The storm has passed. Andrew returned from school yesterday afternoon and was much happier. We had a bit of a chat and cleared the air. Phew! So glad! He has got back to the company and told them that he wants to complete his A levels but if they have anything going in the summer to keep him in mind. A sensible compromise that doesn't close off any other options he might have. I don't know what made him come around, maybe he just needed time to think, I don't know and don't really care as long as we are OK. I think we will both handle things differently next time, hopefully there won't be a next time.

Had the results of my warfarin test back and am delighted to say they don't want to see me again until March, that's eight weeks. I've never had such a long gap between tests before and I'm delighted that I've become so stable. Of course it means not seeing my old ladies for all that time, which I will miss, but if it's a choice between seeing them and having a needle stuck in my arm, well you know which one I'm going to choose.

Today I took a step back from the frenetic activity of yesterday. I spent time catching up on paperwork and I actually ordered my car tax disk early for once. I went out for a potter around the garden, checking everything was still OK following last week's gales and then replaced the fat balls and refilled the bird feeders. Although I have two cats they are rather elderly gentlemen and prefer to spend their days stretched out on the furniture as opposed to catching things. The birds in my garden are relatively safe and I get a great deal of pleasure watching them from the dining room on cold frosty days. I keep meaning to set up a camera and a long lens to try and catch some of the action, I really must get on and do it. When I first went out into the garden there was silence, then I hung up a feeder and heard a chirrup somewhere behind me, by the time I went back inside the noise was amazing. How do they know? Do they have look outs in all the gardens? Obviously the grapevine is in full working order as my garden is now full of visitors whereas before there were none.

Andrew is off on a two hour driving lesson after school today. He is really enjoying them and seems to be doing quite well. His test has been booked for 28th February and he and his instructor are both pretty confident he'll be ready. Me and my bank account hope this is the case.

There is a government more stupid than the English one. Step forward the Welsh, who are not only prepared to pay to have breast implants removed but will cover the cost of replacement too. I am lost for words on this one.

The new high speed rail link between London and Birmingham has been approved much to the dismay of pretty much everyone who pays taxes. The environmental protesters who are generally better organised and prepared for these events than the government are already swinging into action and who can blame them. Wouldn't the money be better used getting the railway we already have working properly? There isn't one commuter who wouldn't like to see a few more carriages at rush hour so he at least has a shot of getting the seat he's paid thousands for. The project is due to be completed in 2026 but we all know that is not going to happen. There are going to be years of enquiries, consultations and judicial reviews before they even start and if someone can find a Great Crested Newt somewhere along the route that will be that. If they are lucky they might be able to start the build in 2026 by which time they may not be able to even afford it. If it does get built who on earth is going to use it? Certainly not the ordinary traveler that's for sure as I suspect ticket prices will run into the hundreds. It won't take long for the public to realise it is actually cheaper by road, and more convenient, and we will be left with yet another white elephant.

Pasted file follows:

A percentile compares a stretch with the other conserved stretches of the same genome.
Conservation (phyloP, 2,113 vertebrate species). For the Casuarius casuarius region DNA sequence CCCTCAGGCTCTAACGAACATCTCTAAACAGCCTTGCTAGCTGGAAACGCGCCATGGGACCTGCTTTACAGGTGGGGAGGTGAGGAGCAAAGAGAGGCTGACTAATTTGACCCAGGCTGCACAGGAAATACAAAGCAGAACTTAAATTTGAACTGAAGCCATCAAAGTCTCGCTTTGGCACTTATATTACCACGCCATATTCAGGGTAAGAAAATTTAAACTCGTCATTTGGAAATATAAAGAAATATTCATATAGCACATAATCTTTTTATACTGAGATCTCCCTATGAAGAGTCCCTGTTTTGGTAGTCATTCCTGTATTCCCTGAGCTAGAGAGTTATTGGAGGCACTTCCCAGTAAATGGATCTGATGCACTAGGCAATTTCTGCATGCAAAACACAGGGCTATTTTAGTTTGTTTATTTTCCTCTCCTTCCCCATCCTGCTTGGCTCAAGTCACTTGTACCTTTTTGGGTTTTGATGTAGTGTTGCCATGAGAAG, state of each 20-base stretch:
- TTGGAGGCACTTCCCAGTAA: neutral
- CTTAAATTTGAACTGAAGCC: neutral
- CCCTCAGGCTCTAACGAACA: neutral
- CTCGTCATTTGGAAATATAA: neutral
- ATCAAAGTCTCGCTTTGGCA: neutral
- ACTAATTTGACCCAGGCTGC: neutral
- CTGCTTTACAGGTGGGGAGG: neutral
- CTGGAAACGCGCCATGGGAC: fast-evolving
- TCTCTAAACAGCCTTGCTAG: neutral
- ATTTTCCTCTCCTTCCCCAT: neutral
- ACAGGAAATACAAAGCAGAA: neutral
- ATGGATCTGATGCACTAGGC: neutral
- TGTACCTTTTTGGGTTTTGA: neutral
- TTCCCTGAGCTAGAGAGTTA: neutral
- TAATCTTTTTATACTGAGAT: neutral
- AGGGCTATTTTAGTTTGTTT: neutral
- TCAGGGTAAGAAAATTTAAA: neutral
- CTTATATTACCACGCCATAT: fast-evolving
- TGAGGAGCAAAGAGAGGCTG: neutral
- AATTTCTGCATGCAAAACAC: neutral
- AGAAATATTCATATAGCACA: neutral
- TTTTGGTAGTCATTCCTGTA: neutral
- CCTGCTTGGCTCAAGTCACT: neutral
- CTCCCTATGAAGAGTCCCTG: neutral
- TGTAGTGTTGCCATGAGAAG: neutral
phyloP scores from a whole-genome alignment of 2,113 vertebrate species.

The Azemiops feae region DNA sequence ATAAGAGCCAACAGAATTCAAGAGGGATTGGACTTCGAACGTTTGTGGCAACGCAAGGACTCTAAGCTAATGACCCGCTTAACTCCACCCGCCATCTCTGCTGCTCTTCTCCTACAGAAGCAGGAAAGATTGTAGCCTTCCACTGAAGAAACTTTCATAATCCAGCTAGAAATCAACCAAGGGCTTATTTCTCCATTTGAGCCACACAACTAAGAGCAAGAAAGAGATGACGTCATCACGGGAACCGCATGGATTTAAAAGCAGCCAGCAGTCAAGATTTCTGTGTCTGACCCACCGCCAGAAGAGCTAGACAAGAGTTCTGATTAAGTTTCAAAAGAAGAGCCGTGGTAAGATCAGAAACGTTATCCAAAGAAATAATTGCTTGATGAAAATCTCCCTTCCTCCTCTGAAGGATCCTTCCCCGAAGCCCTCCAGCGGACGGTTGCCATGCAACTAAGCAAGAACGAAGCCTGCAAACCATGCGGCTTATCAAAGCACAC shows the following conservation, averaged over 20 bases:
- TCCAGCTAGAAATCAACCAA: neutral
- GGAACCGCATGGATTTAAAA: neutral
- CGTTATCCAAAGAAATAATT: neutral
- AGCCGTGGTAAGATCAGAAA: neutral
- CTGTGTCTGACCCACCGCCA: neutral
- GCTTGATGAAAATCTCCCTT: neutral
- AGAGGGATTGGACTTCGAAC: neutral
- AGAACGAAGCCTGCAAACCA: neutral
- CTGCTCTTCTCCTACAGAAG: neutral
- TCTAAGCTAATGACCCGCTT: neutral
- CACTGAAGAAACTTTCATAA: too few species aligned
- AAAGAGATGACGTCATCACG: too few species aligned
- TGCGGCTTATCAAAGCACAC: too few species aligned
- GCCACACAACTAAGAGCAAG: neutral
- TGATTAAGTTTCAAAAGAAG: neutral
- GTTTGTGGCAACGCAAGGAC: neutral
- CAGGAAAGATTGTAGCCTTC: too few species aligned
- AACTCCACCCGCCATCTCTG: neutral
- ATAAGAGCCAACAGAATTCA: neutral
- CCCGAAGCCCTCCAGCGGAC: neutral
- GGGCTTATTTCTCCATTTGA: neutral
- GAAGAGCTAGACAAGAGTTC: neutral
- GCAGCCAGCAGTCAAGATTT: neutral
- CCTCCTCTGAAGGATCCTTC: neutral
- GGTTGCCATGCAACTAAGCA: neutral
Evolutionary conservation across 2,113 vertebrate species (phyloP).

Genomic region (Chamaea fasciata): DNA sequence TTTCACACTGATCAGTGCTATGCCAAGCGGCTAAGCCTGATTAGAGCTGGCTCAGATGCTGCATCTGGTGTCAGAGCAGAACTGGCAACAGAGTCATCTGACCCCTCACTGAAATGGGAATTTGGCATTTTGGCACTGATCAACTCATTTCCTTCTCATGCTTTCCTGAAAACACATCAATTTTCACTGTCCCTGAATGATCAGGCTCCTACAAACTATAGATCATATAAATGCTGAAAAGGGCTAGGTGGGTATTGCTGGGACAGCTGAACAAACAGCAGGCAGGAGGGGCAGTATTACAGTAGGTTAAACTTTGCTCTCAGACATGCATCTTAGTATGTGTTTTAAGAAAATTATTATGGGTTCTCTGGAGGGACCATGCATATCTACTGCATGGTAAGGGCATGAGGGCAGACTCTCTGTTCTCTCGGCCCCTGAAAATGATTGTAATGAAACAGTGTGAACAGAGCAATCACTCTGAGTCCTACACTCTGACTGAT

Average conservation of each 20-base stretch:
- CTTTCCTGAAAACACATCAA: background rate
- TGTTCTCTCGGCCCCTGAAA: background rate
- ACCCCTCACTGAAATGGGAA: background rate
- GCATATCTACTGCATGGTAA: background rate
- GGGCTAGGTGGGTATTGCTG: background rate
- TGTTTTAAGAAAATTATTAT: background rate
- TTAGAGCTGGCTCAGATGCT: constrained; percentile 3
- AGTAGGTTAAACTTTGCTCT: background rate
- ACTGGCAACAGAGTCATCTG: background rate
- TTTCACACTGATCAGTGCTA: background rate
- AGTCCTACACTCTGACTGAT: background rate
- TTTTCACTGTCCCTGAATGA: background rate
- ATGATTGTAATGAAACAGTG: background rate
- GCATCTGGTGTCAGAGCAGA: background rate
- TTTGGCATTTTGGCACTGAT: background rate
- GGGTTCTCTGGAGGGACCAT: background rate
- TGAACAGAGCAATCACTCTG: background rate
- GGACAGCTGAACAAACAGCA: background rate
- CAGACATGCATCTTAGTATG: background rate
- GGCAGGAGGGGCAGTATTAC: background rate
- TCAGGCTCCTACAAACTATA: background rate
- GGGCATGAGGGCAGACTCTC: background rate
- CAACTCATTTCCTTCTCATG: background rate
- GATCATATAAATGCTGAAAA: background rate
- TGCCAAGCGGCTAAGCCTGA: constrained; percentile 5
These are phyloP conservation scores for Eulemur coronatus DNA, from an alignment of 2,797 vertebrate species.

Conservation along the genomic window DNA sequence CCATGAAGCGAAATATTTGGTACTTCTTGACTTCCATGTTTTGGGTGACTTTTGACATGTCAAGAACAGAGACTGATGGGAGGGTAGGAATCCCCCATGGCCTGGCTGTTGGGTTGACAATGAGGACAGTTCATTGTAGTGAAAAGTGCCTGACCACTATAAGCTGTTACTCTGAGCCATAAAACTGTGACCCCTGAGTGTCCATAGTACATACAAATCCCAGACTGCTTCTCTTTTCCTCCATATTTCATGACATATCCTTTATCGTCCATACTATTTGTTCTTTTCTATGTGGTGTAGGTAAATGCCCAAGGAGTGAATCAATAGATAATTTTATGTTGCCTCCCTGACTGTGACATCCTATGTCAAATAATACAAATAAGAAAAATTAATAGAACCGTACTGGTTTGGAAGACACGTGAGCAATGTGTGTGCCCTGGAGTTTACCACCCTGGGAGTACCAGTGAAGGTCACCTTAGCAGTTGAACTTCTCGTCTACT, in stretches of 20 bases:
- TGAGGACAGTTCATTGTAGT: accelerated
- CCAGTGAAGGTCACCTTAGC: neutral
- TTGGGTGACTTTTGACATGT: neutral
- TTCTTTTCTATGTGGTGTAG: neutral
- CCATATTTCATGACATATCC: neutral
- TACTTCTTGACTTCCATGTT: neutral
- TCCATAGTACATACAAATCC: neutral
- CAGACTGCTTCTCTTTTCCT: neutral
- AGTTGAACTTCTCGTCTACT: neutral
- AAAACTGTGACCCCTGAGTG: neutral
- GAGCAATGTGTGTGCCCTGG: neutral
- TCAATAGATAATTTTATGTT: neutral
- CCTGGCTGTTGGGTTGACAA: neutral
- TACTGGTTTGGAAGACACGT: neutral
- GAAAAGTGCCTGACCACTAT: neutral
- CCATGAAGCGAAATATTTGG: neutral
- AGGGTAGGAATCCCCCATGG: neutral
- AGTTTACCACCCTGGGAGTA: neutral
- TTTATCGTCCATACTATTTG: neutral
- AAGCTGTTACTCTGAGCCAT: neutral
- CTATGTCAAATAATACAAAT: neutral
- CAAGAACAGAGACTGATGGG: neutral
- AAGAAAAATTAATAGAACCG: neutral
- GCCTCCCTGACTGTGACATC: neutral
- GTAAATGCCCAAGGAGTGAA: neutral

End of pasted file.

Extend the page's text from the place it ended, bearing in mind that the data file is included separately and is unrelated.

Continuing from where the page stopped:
Tomorrow it is the joys of Costco and the ironing, I do lead such an exciting life.

Tuesday, 10 January 2012

Oh No, I've Said Too Much

An early night followed by a lie in and I'm feeling so much better already. Had a long bath bomb soak and the transformation from knackered zombie to bouncy human being is almost complete, I say almost because I don't bounce anymore, well not physically but inside I'm jumping around like a two year old. I felt so good that by ten I'd loaded the dishwasher, done my white wash and mopped all the hard flooring. Then it was a quick change and off to the Lethal and Deadly for my warfarin test.

As from Jan 1st the clinics have swapped from afternoons to mornings and we all have been allocated an hour slot in which to turn up, mine is between ten and eleven on Tuesdays. I had two worries, one would be that I'd been given a different time slot from my old ladies and that being the morning, parking would be even more difficult. As it turned out my fears about parking were spot on and I had to walk into the hospital leaving Peter to find a parking space in a side street as on site parking was manic. Fortunately my old ladies were still with me though I sensed an atmosphere. Grace was not amongst them this morning, I do hope she hasn't been changed, but most of the others were and I feel there has been some sort of falling out. They were all sitting as far away from each other as possible and shooting malevolent looks across the gaps. One kept banging the floor with her walking stick as though she wanted to hit someone. I decided to sit away from them and watch and try and figure out what was going on. Unfortunately my time of observation was cut short as besides me and the gang there were only five people waiting so I hardly had time to open my book when my name was called and I was done. I wonder what that was all about. Maybe Grace is the one that keeps them all together and when she isn't around they revert to hating each other. I rather hope my next appointment is sooner rather than later now so I can see what happens next.